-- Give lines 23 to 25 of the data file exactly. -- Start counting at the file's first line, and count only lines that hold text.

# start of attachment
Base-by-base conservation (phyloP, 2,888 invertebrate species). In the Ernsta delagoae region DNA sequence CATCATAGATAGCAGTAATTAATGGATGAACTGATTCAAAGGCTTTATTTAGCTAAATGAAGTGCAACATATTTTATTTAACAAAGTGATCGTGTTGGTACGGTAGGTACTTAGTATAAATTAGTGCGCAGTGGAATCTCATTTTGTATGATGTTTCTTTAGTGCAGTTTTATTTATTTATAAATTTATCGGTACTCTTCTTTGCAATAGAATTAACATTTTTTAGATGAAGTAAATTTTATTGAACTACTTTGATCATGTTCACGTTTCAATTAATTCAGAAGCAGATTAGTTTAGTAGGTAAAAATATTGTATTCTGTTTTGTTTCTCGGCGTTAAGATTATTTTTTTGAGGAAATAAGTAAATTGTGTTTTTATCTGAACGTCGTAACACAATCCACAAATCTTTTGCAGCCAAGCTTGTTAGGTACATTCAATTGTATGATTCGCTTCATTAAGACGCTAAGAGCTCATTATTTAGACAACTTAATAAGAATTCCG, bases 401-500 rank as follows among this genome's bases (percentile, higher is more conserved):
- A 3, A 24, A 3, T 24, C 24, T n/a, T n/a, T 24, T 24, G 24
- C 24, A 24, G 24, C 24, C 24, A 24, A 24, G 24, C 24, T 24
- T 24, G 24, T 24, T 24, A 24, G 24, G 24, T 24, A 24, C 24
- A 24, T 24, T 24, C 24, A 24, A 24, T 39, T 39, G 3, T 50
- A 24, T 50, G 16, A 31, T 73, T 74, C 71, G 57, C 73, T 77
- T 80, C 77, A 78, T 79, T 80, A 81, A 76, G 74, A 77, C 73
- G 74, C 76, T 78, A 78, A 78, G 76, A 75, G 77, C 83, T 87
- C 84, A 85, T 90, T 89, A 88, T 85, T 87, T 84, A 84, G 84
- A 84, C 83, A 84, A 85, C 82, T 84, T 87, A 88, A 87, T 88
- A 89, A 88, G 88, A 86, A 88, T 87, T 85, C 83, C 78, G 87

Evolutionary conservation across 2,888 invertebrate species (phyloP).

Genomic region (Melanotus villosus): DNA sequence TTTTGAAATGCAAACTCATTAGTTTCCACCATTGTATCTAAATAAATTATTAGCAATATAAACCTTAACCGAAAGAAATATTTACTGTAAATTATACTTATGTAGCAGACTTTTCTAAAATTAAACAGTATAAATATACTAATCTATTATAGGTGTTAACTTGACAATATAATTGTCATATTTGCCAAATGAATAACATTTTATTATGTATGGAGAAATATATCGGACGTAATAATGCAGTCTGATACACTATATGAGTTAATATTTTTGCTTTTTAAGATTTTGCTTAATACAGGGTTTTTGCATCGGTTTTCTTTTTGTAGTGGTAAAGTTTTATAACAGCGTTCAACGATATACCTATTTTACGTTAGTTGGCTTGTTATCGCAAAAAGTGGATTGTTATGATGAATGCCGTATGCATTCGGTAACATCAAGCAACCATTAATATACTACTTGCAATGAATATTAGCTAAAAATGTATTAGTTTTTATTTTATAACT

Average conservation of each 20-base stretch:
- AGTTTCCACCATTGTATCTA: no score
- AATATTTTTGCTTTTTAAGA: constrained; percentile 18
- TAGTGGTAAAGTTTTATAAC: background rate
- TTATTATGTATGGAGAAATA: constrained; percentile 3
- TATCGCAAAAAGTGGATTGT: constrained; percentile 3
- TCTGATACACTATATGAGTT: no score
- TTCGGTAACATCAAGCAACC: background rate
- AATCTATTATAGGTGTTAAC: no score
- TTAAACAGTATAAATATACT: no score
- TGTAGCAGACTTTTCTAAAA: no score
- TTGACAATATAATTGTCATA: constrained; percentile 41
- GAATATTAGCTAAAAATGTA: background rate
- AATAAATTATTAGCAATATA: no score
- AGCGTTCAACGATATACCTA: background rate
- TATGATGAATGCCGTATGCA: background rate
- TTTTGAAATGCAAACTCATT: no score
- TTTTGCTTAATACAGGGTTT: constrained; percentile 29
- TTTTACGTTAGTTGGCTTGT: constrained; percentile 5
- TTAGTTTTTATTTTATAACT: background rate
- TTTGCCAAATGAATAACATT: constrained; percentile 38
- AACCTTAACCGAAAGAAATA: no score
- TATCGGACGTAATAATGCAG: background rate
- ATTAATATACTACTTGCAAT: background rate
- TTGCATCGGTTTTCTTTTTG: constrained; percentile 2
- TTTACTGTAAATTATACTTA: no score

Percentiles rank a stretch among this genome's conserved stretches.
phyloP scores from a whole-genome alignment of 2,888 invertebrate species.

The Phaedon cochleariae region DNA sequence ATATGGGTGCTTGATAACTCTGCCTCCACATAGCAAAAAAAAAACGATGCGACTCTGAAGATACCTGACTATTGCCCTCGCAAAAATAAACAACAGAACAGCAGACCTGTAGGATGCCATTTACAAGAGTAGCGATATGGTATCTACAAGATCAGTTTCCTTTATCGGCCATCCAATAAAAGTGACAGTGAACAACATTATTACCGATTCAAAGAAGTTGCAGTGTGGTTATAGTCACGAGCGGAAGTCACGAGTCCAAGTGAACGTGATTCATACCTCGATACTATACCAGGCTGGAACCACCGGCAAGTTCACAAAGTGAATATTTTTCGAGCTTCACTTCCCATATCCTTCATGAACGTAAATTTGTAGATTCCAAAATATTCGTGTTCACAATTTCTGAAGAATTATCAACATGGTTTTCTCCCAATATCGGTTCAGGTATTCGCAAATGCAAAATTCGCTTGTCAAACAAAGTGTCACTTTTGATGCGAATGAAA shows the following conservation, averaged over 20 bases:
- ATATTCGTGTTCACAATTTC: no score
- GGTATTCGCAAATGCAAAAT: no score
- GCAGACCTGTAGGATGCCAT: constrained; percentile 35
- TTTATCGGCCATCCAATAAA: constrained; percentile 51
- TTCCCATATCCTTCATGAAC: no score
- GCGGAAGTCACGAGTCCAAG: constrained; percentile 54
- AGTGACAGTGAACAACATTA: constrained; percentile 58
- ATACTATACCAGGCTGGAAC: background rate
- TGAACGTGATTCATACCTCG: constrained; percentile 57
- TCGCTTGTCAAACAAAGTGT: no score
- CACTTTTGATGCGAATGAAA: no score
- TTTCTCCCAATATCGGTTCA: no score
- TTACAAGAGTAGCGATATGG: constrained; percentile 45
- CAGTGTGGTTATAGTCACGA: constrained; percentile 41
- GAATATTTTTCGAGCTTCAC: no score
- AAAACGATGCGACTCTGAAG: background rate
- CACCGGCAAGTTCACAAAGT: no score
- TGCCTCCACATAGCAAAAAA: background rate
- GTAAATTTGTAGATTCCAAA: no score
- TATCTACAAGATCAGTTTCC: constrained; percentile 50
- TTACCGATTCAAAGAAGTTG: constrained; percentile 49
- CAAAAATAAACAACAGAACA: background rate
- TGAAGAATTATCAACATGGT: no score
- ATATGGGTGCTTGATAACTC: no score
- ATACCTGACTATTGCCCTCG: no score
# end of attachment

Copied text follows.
- TTAAACAGTATAAATATACT: no score
- TGTAGCAGACTTTTCTAAAA: no score
- TTGACAATATAATTGTCATA: constrained; percentile 41